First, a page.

Jorge Enrique Robledo, Bogotá, february 19, 2009.
The governments of Colombia and the European Union are engaged in talks that will lead to the signing of a free trade agreement. There are many reasons why Colombians, almost all of us that is, will suffer losses as bad as or worse than those negotiated in the Free Trade Agreement (FTA) with the United States, an onerous agreement that fortunately has not been ratified by the U.S. Congress, because the Democratic Party majority, and Barack Obama’s own government, consider the explanations and actions of President Alvaro Uribe’s government to be insufficient with respect to the murder of union leaders –49 in 2008, 25% more than in 2007, confirming Colombia as the most dangerous country in the world for labor leaders–, the shocking human rights violations by members of the army and the connection between a number of political leaders who support the Uribe government and paramilitary organizations.
The European Union intends to increase the length of time for patents that generate monopolies and higher prices, over and above the WTO standards and those achieved by the Americans in the FTA with Colombia, whose higher drug costs for Colombians were initially calculated at one billion dollars annually by the Pan-American Health Organization. And the EU also wants Colombia to accept something that transnational capital has not been able to achieve in Europe nor in any other country in the world: prison sentences for any violation of intellectual property rights. If the FTA between Colombia and the United States is a WTO-plus agreement, the one that the European Union wants can be called a WTO-plus-plus.
With great audacity, the Colombian Trade minister, Luis Guillermo Plata, admitted that “he already has some red lines in these negotiations (with the European Union), that are none other than those that are in the FTA with the United States, and Colombia will not go beyond these in this matter.” With Colombian spokespersons like Mr. Plata it shouldn’t be a surprise that they have agreed to work out the agreement in just four months and that, as happened with the Americans as well, the texts are written up in secret and without taking into consideration the opinions of organizations of workers, peasants and indigenous people.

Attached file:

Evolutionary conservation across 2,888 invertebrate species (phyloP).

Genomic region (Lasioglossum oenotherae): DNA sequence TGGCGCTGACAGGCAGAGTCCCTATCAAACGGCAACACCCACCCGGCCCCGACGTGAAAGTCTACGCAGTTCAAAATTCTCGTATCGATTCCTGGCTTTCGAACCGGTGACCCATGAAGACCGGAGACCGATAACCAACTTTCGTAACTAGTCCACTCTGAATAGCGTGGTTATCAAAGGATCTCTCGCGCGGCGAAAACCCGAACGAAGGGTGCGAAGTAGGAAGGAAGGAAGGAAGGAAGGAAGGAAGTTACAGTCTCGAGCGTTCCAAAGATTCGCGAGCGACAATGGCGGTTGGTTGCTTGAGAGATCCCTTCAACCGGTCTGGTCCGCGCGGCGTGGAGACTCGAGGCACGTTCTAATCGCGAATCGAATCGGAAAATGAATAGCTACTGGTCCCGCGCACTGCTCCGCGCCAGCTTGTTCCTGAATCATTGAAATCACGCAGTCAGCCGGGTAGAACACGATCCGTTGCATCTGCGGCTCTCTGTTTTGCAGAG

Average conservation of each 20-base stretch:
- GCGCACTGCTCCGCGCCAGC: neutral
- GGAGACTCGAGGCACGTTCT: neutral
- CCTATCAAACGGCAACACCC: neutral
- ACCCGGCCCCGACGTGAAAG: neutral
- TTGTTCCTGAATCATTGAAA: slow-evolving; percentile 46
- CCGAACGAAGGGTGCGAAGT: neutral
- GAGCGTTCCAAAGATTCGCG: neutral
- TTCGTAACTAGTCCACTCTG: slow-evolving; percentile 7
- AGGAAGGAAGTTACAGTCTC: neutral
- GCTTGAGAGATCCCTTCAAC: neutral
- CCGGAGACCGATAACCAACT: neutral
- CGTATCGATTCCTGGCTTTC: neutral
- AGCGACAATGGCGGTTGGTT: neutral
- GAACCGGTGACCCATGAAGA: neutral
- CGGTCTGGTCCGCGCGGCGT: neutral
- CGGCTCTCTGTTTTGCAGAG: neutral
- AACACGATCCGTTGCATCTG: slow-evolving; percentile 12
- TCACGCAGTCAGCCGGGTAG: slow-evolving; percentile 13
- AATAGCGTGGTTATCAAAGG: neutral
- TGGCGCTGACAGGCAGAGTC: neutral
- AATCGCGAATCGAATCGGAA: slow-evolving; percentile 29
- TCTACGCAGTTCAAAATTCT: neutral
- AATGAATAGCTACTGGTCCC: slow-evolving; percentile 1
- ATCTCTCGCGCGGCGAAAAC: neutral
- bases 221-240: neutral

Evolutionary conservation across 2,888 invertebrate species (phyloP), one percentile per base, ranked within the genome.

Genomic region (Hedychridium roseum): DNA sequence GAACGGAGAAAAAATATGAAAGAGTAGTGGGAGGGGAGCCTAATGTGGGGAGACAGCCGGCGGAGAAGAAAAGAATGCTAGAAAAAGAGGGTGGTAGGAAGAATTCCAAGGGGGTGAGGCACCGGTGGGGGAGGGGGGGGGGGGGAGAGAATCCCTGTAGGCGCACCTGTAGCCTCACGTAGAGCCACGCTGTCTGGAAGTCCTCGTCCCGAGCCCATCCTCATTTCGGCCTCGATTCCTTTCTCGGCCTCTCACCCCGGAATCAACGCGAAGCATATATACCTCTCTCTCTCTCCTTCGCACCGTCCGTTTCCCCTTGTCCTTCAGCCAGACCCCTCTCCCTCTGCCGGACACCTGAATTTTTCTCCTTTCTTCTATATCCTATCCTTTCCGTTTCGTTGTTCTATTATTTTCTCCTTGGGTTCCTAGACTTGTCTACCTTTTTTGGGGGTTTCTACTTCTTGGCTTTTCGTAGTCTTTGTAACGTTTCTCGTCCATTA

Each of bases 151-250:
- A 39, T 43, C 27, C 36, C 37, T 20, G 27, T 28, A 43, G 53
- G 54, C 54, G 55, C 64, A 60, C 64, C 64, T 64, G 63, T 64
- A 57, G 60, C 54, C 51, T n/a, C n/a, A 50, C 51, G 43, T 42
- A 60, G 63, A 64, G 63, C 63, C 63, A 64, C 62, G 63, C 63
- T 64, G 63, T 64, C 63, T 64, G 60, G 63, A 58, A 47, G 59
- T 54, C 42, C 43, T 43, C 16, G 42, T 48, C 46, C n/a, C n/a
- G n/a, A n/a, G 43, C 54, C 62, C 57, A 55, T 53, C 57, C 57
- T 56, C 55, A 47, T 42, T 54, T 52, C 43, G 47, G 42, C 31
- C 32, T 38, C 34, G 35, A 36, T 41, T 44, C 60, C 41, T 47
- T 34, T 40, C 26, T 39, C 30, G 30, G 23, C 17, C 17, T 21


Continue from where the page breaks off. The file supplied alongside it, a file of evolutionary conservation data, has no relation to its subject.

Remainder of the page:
Just as the United States did with its FTA, the European Union also insisted on negotiating country by country in the Andean region, such that CAN, the integration project of the Andean sub regional countries, will be reduced to an even more meaningless document. The fact that the European Union doesn’t call their agreement a Free Trade Agreement (FTA) but rather a Trade Agreement reflects nothing more than a name change intended to confuse the millions of Colombians who reject the FTA with the United States.
As is the case with the United States, the economic differences between Colombia and the European Union are abysmal. For example, their Gross Domestic Product is 80 times greater than Colombia’s and their agricultural subsidies come to 70 billion dollars a year. Rather than equality between partners this treaty will set in cement the enormous inequality between the EU and Colombia. The Treaty will award the transnationals of the European Union the right to come to Colombia to swallow up large businesses, natural resources and the domestic market for free, that is, without requiring them to pay any more for this prerogative than Colombians. And the harm that is caused by the free flow of capital in and out of Colombia, the environmental damage and degraded working conditions is also part of the cost of doing the type of business that the European investors want.
It’s outrageous that the governments of the European Union and Colombia insist on deepening a policy of “free trade”, even though this policy has been discredited for causing what will surely be the worst crisis in the history of capitalism. This confirms that those who govern in the EU and Colombia are prepared to take the suffering of their people to unimaginable depths.
It’s clear that the European Union, aware of how much Alvaro Uribe needs an FTA with them so that he can show it off as a moral and political acquittal to Washington, will know how to maximize the pay off for this acquittal in the form of greater concessions to their transnationals, even to the point of surpassing what the United States got in their FTA with Colombia.